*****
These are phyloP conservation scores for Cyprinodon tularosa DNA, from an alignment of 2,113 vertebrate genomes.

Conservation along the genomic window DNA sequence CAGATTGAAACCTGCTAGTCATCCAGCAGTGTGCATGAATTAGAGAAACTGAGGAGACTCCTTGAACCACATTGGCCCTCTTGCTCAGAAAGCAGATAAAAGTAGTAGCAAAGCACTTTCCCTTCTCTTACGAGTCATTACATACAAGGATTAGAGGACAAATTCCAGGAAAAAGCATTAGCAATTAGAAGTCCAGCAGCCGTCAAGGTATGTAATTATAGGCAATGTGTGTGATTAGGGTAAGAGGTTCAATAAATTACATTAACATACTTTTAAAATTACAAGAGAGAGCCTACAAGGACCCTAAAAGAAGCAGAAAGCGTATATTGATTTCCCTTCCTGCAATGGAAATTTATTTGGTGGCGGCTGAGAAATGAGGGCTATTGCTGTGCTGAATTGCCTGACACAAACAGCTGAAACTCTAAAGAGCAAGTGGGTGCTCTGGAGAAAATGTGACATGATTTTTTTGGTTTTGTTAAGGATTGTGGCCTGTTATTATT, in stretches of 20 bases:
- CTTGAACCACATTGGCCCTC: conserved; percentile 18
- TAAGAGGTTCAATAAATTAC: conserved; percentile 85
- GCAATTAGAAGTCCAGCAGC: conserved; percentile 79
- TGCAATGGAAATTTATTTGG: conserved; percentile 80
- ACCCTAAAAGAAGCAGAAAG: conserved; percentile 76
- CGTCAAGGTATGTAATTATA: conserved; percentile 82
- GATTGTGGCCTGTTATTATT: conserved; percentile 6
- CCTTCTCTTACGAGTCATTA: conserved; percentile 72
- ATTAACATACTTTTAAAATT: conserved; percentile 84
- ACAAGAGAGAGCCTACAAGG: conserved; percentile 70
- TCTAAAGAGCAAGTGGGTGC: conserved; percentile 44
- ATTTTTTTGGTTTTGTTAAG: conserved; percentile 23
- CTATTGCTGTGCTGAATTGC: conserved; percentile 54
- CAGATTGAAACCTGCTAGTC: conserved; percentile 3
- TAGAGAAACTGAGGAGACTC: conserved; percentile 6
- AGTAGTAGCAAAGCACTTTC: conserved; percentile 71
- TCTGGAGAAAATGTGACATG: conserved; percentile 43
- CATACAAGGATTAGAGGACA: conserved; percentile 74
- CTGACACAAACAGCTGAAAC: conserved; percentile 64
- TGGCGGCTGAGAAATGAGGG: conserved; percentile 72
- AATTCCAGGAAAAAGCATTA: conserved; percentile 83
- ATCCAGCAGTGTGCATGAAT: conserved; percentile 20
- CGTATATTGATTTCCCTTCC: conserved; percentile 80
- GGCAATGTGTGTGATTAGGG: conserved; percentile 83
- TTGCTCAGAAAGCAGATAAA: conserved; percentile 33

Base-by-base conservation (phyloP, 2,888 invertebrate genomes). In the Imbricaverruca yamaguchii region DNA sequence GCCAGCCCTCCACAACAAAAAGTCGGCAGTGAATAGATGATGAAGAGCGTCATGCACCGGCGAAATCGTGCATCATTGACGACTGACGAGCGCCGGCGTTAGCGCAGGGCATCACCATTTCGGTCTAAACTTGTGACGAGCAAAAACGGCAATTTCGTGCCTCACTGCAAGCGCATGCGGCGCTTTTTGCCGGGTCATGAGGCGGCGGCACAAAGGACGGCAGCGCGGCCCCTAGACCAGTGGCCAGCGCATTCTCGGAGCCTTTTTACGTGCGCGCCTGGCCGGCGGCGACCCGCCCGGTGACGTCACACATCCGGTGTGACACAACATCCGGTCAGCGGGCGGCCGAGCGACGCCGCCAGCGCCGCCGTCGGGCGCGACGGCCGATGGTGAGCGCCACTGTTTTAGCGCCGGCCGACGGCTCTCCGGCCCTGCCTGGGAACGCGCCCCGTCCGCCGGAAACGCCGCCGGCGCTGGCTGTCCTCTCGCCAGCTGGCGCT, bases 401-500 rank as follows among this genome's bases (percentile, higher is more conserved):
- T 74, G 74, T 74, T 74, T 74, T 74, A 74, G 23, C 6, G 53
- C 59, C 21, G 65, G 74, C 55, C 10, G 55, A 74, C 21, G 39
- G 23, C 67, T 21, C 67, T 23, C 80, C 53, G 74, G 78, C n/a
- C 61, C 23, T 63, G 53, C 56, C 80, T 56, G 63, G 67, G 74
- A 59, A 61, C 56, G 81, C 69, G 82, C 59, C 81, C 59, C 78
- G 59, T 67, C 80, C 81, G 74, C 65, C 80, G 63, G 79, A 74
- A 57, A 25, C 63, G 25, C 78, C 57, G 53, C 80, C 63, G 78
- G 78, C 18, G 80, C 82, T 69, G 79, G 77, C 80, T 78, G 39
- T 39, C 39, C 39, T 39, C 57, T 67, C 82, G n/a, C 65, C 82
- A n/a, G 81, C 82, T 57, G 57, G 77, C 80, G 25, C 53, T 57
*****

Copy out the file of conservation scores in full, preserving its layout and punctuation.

These are phyloP conservation scores for Cyprinodon tularosa DNA, from an alignment of 2,113 vertebrate genomes.

Conservation along the genomic window DNA sequence CAGATTGAAACCTGCTAGTCATCCAGCAGTGTGCATGAATTAGAGAAACTGAGGAGACTCCTTGAACCACATTGGCCCTCTTGCTCAGAAAGCAGATAAAAGTAGTAGCAAAGCACTTTCCCTTCTCTTACGAGTCATTACATACAAGGATTAGAGGACAAATTCCAGGAAAAAGCATTAGCAATTAGAAGTCCAGCAGCCGTCAAGGTATGTAATTATAGGCAATGTGTGTGATTAGGGTAAGAGGTTCAATAAATTACATTAACATACTTTTAAAATTACAAGAGAGAGCCTACAAGGACCCTAAAAGAAGCAGAAAGCGTATATTGATTTCCCTTCCTGCAATGGAAATTTATTTGGTGGCGGCTGAGAAATGAGGGCTATTGCTGTGCTGAATTGCCTGACACAAACAGCTGAAACTCTAAAGAGCAAGTGGGTGCTCTGGAGAAAATGTGACATGATTTTTTTGGTTTTGTTAAGGATTGTGGCCTGTTATTATT, in stretches of 20 bases:
- CTTGAACCACATTGGCCCTC: conserved; percentile 18
- TAAGAGGTTCAATAAATTAC: conserved; percentile 85
- GCAATTAGAAGTCCAGCAGC: conserved; percentile 79
- TGCAATGGAAATTTATTTGG: conserved; percentile 80
- ACCCTAAAAGAAGCAGAAAG: conserved; percentile 76
- CGTCAAGGTATGTAATTATA: conserved; percentile 82
- GATTGTGGCCTGTTATTATT: conserved; percentile 6
- CCTTCTCTTACGAGTCATTA: conserved; percentile 72
- ATTAACATACTTTTAAAATT: conserved; percentile 84
- ACAAGAGAGAGCCTACAAGG: conserved; percentile 70
- TCTAAAGAGCAAGTGGGTGC: conserved; percentile 44
- ATTTTTTTGGTTTTGTTAAG: conserved; percentile 23
- CTATTGCTGTGCTGAATTGC: conserved; percentile 54
- CAGATTGAAACCTGCTAGTC: conserved; percentile 3
- TAGAGAAACTGAGGAGACTC: conserved; percentile 6
- AGTAGTAGCAAAGCACTTTC: conserved; percentile 71
- TCTGGAGAAAATGTGACATG: conserved; percentile 43
- CATACAAGGATTAGAGGACA: conserved; percentile 74
- CTGACACAAACAGCTGAAAC: conserved; percentile 64
- TGGCGGCTGAGAAATGAGGG: conserved; percentile 72
- AATTCCAGGAAAAAGCATTA: conserved; percentile 83
- ATCCAGCAGTGTGCATGAAT: conserved; percentile 20
- CGTATATTGATTTCCCTTCC: conserved; percentile 80
- GGCAATGTGTGTGATTAGGG: conserved; percentile 83
- TTGCTCAGAAAGCAGATAAA: conserved; percentile 33

Base-by-base conservation (phyloP, 2,888 invertebrate genomes). In the Imbricaverruca yamaguchii region DNA sequence GCCAGCCCTCCACAACAAAAAGTCGGCAGTGAATAGATGATGAAGAGCGTCATGCACCGGCGAAATCGTGCATCATTGACGACTGACGAGCGCCGGCGTTAGCGCAGGGCATCACCATTTCGGTCTAAACTTGTGACGAGCAAAAACGGCAATTTCGTGCCTCACTGCAAGCGCATGCGGCGCTTTTTGCCGGGTCATGAGGCGGCGGCACAAAGGACGGCAGCGCGGCCCCTAGACCAGTGGCCAGCGCATTCTCGGAGCCTTTTTACGTGCGCGCCTGGCCGGCGGCGACCCGCCCGGTGACGTCACACATCCGGTGTGACACAACATCCGGTCAGCGGGCGGCCGAGCGACGCCGCCAGCGCCGCCGTCGGGCGCGACGGCCGATGGTGAGCGCCACTGTTTTAGCGCCGGCCGACGGCTCTCCGGCCCTGCCTGGGAACGCGCCCCGTCCGCCGGAAACGCCGCCGGCGCTGGCTGTCCTCTCGCCAGCTGGCGCT, bases 401-500 rank as follows among this genome's bases (percentile, higher is more conserved):
- T 74, G 74, T 74, T 74, T 74, T 74, A 74, G 23, C 6, G 53
- C 59, C 21, G 65, G 74, C 55, C 10, G 55, A 74, C 21, G 39
- G 23, C 67, T 21, C 67, T 23, C 80, C 53, G 74, G 78, C n/a
- C 61, C 23, T 63, G 53, C 56, C 80, T 56, G 63, G 67, G 74
- A 59, A 61, C 56, G 81, C 69, G 82, C 59, C 81, C 59, C 78
- G 59, T 67, C 80, C 81, G 74, C 65, C 80, G 63, G 79, A 74
- A 57, A 25, C 63, G 25, C 78, C 57, G 53, C 80, C 63, G 78
- G 78, C 18, G 80, C 82, T 69, G 79, G 77, C 80, T 78, G 39
- T 39, C 39, C 39, T 39, C 57, T 67, C 82, G n/a, C 65, C 82
- A n/a, G 81, C 82, T 57, G 57, G 77, C 80, G 25, C 53, T 57